Mobilization of a Movement

The remarkable advances in technology in the late nineteenth and early twentieth century afforded white middle to upper-class women the luxury of leisure time. Some women sought higher education, opened businesses, participated in reform movements such as abolition and women’s suffrage, and eschewed the idea that the only place for woman was the home.

Today, all it can take is a post or a blog to go viral, ignite a fire, and launch a movement. But 100 years ago it was not as easy. Change did not happen quickly. To mobilize an army required traveling thousands of miles, public demonstrations, and speeches. Position pieces and calls to action needed to be sent to the printing press for inclusion in weekly newspapers. Activism happened not only in churches, meeting halls, schools, conferences and conventions, but also in book clubs and sewing circles. Through the writing of petitions, marches, and protests, women found themselves outside the homes, actively participating in the public sphere. These actions were critical to garnering support for the movement.

Educators, lawyers, brokers, writers, economists, philosophers, wives and mothers banned together and formed organizations such as New England Suffrage Association, Nebraska Suffrage Association, Woman Suffrage Party of the City of New York, Washington Equal Suffrage Association, and South Dakota Universal Franchise League. National groups like the National Woman Suffrage and Educational Committee, Congressional Union for Woman Suffrage, and the National American Woman Suffrage Association provided additional avenues for participation and support. Together these women and these organizations arranged presentations at state constitutional conventions, hosted Women’s Rights conventions, and utilized various promotional tools to spread the words and ideals of equality. Many argued that women needed the vote in order to protect their families; for others the right to vote was more about defining citizenship. The 19th amendment eliminated sex as a barrier to voting in the United States but it left out women of lower classes, and of different race and ethnicities. Suffrage took an important step in 1920, but the journey for women’s rights did not stop.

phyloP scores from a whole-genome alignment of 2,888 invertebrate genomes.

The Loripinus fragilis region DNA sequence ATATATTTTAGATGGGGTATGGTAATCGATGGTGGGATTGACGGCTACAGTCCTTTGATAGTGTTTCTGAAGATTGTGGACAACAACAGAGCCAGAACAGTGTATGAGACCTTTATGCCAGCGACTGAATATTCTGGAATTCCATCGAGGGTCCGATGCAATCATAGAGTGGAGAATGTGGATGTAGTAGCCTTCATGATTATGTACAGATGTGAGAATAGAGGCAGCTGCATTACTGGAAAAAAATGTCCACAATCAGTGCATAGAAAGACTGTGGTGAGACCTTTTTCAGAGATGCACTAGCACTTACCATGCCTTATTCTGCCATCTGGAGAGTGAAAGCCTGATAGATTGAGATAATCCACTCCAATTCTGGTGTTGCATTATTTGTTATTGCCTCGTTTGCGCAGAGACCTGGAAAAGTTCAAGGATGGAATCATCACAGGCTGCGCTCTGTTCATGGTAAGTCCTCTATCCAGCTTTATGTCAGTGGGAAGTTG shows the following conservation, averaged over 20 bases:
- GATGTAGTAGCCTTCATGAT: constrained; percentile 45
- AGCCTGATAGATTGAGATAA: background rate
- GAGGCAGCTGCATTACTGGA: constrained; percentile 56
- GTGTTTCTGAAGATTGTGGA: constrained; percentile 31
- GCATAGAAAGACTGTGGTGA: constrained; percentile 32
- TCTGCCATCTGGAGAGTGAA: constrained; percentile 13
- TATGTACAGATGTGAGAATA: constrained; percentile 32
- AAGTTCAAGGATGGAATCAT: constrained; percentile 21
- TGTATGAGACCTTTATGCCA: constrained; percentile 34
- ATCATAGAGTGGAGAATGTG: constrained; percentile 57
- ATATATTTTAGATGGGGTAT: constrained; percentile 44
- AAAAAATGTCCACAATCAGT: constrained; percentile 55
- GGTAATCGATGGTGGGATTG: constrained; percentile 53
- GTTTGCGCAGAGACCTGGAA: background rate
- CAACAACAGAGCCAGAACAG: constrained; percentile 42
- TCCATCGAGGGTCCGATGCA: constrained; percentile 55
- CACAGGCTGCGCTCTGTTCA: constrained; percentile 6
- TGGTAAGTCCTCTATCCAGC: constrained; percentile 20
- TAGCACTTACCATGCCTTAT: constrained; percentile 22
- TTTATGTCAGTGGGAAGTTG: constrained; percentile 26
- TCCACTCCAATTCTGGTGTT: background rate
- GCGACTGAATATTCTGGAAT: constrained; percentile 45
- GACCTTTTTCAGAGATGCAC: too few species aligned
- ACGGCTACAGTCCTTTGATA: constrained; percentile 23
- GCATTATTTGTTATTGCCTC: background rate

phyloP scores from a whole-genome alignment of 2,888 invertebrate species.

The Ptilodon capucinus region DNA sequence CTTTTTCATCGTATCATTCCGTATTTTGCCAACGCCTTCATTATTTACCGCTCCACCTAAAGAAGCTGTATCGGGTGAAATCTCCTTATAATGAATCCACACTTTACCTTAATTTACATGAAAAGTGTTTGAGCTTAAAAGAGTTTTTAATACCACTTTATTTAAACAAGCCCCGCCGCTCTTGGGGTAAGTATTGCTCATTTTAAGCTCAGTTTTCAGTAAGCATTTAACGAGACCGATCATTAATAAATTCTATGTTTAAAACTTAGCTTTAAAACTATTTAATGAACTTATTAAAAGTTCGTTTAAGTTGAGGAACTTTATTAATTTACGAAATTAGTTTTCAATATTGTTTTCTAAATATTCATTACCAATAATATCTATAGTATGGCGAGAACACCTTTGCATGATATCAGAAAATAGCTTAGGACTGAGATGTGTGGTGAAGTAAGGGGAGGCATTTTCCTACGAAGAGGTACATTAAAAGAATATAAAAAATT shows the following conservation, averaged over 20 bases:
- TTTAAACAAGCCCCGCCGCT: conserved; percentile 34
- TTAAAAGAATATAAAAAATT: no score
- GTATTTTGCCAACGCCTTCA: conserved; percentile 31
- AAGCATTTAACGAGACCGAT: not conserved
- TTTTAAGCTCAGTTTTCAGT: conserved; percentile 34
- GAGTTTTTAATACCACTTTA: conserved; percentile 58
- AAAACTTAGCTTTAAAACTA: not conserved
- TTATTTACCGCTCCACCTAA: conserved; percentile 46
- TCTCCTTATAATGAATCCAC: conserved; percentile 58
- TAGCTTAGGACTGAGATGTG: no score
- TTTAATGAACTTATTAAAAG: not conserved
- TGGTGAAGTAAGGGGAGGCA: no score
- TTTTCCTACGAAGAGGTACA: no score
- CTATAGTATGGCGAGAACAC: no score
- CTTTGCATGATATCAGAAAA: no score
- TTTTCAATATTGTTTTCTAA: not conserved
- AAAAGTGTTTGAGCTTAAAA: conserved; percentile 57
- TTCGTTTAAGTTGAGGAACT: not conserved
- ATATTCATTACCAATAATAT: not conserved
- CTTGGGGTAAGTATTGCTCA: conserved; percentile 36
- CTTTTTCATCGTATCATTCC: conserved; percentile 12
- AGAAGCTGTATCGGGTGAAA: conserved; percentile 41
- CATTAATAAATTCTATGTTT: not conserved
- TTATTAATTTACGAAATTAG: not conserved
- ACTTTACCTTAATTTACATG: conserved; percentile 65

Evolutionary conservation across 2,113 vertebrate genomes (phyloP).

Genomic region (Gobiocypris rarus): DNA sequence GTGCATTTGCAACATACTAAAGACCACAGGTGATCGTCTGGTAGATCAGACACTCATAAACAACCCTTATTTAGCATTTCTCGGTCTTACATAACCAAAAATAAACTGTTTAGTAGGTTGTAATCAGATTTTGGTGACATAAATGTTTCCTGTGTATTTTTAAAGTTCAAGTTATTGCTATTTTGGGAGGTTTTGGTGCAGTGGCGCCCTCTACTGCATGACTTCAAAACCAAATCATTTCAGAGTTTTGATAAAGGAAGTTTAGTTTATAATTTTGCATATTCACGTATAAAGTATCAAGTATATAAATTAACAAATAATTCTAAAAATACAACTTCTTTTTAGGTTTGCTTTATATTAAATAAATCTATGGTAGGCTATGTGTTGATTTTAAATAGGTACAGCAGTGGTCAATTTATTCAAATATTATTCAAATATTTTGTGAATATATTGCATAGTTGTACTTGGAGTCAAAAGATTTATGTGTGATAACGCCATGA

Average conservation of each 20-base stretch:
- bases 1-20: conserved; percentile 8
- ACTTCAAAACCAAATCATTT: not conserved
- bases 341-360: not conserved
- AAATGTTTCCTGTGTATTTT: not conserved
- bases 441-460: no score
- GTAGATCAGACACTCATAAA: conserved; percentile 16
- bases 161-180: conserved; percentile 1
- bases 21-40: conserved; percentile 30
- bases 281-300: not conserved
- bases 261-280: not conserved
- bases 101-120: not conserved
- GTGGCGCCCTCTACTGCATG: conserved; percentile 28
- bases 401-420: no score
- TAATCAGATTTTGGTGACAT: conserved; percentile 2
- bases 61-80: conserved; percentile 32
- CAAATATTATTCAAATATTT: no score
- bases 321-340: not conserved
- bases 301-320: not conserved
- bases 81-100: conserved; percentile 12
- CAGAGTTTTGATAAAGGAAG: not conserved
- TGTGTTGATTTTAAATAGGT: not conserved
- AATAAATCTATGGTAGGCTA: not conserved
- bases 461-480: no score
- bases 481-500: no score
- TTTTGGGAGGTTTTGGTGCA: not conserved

The materials in this section highlight the mobilization of the suffrage movement. From Mary Wollstonecraft’s manifesto in 1792 to Doris Stevens’s campaign of militant suffragists in 1920, these women took to the podiums, to the newspapers, and to the streets to make their voices heard and to advocate for the equality of the sexes and the enfranchisement of women. From cookbooks to broadsides, postcards to pamphlets, these items represent some of the earliest voices and words arguing for women’s rights.

A Vindication of the Rights of Woman: With Strictures on Political and Moral Subjects

A Vindication of the Rights of Woman: With Strictures on Political and Moral Subjects.

Mary Wollstonecraft (1759-1797)

A Vindication of the Rights of Woman: With Strictures on Political and Moral Subjects.

London: [s.n.], 1792.

Mary Wollstonecraft [Godwin] was a British teacher and writer. Her path-breaking feminist manifesto argued for the spiritual and rational equality of women and was extremely influential in years to come, on both sides of the Atlantic. She argued that the rights of man and of woman were one and the same thing. Though her demand for "justice for one-half of the human race" was revolutionary for her time, she found a following among radicals and educated women as the nineteenth century progressed, and succeeded in initiating a new regard for women as a social force. Tragically, after Wollstonecraft met and married William Godwin (1756-1836) , she died giving birth to their daughter Mary, future author of the novel Frankenstein.

From the Helen LaKelly Hunt Collection of American Women Reformers and Writers

Letters on the equality of the sexes, and the condition of woman. Addressed to Mary S. Parker

Letters on the equality of the sexes, and the condition of woman. Addressed to Mary S. Parker.